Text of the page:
Bookmark and Share Email this page Email Print this page Print

Dealing with reduced mobility afloat

Jan 1, 2003

To the editor: A mobility handicap can make many things a challenge, even when staying on land. For a sailor, however, this issue becomes even more difficult. I know this firsthand, as I was involved in a car accident in 1987 caused by a drunk driver. I sustained multiple orthopedic injuries, a severe closed-head injury and was in a coma for three weeks.

After more than 13 years of various surgeries, including two brain operations to remove blood clots, a total knee replacement and additional rehab, I began to accept that walking normally wasn't something I would be able to do. The injuries were too severe, and my balance was affected permanently. I walk with the aid of one or two canes, use a wheelchair on occasion and, as of five months ago, I'm learning to walk with the help of my service dog. Bubba is a two-year-old chocolate lab I received from Labradors At Your Service, an organization in Cardington, Ohio.

As I still wanted to enjoy sailing, I had to approach our boat in a whole new way. With a 45-foot Roberts ketch, Gisela, the challenge began before even getting aboard. Not all marinas are easily accessible. Narrow, moving docks can make the trip to the boat an interesting undertaking when one has difficulty with balance. If using a wheelchair, the width of the dock is particularly important, along with the condition of the dock surface. Uneven, rutted boards can make rolling without getting wheels lodged between planks next to impossible. Why not ask for help? Independence is a precious commodity to one that has little freedom to begin with due to a stroke, car accident or whatever reason.

One of the more unique ways for mobility-challenged individuals to meet and conquer such situations in life as well as in boating is to obtain an assistance dog. These service dogs can play a significant part to returning to a life that is as normal as possible for a person with mobility difficulties. Assistance animals are becoming more familiar to the general public, particularly with the passage of the Americans with Disabilities Act. The dogs are accepted in most public places without many problems. A service dog on a sailboat, however, is a bit more unusual.

Whether or not the dog is comfortable aboard and under sail depends on the nature, size and temperament of the dog. There are adaptations that can be made both for the service dog and his person to allow for simpler adjustment. In most situations, a portable gangplank will assist both dog and human in getting aboard. Ladder steps covered with non-skid tread can assist in safer navigation above and below deck. Life vests for both assistance dog and owner are a must when above deck at any time. It's important to stay in the cockpit when under sail, as the deck is too slippery to walk on safely. What would likely be considered a luxury on most sailboats but a welcome addition to a sailboat captain transporting a service dog and its owner is a hydraulic lift attached to the stern. The lift could be used as a swim platform as well as a way to disembark when at anchor. The dinghy can be stored on the lift when not in use.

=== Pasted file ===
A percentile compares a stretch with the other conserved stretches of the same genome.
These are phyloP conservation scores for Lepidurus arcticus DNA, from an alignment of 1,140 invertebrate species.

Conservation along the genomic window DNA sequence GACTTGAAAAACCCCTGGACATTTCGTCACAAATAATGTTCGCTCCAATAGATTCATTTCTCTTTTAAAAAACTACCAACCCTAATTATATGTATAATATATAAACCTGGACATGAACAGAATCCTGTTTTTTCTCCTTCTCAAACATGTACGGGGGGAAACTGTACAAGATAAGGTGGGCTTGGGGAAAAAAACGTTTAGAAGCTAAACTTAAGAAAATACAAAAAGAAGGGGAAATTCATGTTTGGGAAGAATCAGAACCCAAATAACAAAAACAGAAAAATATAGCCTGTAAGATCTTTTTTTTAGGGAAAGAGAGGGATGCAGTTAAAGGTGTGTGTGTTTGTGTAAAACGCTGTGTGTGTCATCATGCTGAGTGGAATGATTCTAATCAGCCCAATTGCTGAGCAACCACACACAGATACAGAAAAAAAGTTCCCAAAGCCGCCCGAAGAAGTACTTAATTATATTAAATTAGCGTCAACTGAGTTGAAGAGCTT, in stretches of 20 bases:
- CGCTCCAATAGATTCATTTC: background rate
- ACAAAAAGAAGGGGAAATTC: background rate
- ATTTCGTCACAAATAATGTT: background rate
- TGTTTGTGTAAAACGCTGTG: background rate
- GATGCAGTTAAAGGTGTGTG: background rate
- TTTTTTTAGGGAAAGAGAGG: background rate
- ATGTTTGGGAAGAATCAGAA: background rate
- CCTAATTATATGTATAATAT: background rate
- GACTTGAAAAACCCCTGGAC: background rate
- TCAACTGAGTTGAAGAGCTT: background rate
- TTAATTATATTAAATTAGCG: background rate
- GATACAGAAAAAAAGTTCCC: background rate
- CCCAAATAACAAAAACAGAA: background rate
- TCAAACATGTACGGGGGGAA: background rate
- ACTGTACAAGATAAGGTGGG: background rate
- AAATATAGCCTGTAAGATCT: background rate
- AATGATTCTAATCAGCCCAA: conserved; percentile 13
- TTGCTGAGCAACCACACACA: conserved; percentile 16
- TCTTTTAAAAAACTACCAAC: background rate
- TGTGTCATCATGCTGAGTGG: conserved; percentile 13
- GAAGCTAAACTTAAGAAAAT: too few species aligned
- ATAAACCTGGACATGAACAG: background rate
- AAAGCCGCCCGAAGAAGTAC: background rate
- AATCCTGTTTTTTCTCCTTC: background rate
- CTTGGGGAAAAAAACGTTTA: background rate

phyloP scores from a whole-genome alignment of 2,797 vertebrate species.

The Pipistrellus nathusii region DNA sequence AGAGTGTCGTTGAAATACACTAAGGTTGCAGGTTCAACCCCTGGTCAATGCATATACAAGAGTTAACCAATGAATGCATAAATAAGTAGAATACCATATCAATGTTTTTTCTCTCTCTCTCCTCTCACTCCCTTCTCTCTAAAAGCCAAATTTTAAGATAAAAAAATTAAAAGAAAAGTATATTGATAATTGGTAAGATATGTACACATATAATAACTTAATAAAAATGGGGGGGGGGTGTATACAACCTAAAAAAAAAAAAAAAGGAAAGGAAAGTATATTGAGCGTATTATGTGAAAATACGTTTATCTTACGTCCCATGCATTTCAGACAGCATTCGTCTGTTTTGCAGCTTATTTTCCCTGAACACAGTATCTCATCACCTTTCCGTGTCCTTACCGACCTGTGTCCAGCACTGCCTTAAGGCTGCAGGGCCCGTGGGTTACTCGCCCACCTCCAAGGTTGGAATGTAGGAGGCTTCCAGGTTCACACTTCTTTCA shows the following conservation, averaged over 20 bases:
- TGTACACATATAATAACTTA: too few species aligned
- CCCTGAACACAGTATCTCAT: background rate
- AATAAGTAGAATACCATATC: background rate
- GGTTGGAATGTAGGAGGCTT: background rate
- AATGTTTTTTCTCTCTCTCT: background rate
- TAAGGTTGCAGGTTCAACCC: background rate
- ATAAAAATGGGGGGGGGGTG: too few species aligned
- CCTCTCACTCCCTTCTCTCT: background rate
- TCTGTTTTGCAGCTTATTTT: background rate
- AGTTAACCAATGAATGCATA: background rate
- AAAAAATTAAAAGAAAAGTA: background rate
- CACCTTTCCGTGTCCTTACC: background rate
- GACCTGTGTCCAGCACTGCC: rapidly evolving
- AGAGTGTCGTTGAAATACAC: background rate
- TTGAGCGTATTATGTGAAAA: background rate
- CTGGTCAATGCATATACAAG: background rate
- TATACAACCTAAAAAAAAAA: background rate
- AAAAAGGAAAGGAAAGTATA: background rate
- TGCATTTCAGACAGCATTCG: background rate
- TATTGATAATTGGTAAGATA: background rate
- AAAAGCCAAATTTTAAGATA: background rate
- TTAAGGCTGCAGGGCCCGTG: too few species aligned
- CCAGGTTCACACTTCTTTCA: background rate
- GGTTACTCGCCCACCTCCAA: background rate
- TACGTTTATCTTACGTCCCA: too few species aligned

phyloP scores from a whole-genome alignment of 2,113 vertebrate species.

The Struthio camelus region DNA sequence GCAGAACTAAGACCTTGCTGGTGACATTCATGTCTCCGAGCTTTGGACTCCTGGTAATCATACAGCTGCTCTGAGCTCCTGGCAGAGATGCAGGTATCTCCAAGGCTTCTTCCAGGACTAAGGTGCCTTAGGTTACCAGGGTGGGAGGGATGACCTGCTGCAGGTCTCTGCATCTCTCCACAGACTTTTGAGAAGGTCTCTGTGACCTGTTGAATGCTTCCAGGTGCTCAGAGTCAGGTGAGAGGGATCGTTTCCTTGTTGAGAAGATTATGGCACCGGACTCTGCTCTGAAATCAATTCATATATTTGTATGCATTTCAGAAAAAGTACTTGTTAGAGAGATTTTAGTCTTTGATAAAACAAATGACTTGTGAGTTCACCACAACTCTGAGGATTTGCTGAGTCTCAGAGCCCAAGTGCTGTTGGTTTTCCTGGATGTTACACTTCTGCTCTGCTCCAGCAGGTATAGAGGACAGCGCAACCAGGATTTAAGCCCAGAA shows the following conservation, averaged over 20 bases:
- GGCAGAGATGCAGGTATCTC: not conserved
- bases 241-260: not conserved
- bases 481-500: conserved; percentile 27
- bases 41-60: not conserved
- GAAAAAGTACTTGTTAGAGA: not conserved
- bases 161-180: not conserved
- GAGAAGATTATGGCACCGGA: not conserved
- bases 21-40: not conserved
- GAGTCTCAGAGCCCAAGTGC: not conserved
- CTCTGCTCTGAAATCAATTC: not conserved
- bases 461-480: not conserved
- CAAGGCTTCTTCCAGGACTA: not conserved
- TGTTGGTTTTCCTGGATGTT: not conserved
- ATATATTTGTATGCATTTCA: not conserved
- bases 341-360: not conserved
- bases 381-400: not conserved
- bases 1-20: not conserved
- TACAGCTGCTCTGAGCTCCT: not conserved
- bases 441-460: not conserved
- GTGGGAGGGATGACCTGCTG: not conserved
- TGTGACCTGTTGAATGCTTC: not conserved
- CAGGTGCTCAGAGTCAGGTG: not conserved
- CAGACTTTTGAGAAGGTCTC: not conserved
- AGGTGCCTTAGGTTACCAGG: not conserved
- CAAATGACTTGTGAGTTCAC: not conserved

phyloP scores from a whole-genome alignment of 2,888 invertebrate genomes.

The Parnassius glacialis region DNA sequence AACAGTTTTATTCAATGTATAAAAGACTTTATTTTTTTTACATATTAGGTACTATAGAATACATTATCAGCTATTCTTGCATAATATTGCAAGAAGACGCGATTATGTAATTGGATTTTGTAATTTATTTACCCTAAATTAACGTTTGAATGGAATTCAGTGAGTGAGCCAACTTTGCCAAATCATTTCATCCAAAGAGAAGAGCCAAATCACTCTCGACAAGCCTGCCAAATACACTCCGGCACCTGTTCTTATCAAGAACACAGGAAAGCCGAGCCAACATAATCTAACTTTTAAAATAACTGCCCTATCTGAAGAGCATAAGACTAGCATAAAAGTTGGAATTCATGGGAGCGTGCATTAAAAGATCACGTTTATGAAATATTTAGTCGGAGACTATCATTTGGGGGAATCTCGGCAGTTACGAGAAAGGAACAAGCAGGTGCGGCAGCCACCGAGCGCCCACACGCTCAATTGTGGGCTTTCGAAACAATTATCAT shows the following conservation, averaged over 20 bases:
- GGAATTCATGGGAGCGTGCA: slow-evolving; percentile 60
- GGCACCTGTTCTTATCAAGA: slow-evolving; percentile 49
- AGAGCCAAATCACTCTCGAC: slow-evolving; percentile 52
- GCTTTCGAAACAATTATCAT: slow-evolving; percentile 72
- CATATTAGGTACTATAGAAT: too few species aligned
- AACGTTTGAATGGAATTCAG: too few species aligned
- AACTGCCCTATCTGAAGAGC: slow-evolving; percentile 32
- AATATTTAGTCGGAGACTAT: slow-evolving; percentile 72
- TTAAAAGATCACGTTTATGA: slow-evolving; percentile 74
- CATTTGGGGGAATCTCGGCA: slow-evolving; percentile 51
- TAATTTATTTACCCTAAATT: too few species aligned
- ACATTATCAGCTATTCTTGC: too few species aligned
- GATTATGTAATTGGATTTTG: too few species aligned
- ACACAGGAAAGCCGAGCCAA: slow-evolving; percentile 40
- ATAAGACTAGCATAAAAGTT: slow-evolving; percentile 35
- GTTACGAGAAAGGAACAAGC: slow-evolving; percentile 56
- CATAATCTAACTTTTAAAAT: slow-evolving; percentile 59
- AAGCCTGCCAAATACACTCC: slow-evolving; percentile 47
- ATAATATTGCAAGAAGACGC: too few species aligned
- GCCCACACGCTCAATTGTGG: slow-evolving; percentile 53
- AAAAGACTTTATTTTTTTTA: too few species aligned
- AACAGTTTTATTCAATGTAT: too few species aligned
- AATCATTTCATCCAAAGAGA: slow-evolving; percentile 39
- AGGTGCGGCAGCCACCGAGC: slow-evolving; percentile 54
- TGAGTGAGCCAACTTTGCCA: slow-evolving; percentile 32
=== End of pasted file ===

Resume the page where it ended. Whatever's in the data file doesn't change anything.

There are several websites that deal with traveling by boat with animals. One that is particularly informative is www.sailcharbonneau.com. Use the Sailing with Pets link. Also, www.petsonthego.com is helpful with quarantine information and pets. Information obtained from www.traveldog.com states that service dogs are exempt from quarantines in most countries, but each country has its own form of paperwork to fill out for clearing a service dog. Check the following website: www.traveldog.com/td2000/trans-3.html.

According to the National Association for Search and Rescue (NASAR), when entering a foreign country or Hawaii with a service dog, restrictions are possible. Check with the embassy of the particular country at least four weeks in advance of the trip for pertinent information. A health certificate needs to be obtained from a veterinarian no more than 30 days before departure. Most airlines require proper ID of the dog and for it to be in harness and on the floor not by an exit door when traveling. It's best to let the airlines know 24 to 48 hours in advance that you'll be traveling with a service dog. Additional information can be found at www.nasar.org.

Sites that deal with obtaining a service dog include the following: www.deltasociety.org; American Dog Trainers Network, www.inch.com/~dogs/resources.html; or www.labradorsatyourservice.org. An excellent source for life vests for dogs can be found at www.boatus-store.com.

When one has become comfortable working with their service dog, situations stated earlier (i.e., dock conditions) are not as crucial. Width and ruts are still factors but can be handled with less difficulty. The weight of the dog can be a counterbalance and can make the navigation of the dock safer. If width is a problem, the dog can walk farther ahead or behind, whichever is more comfortable. One can spend less time concentrating on maintaining balance and can pay attention to the conditions of the dock surface when being assisted with a service dog.

Obtaining a service dog is not a walk in the park by any means and isn't a solution available to everyone as yet. People with mobility challenges know that all things cannot be accessible. However, with a qualified service dog, most things, even sailing, are possible.

Sandy Dent is a 45-year-old mom who lives in Ohio with her husband, son, daughter and Bubba.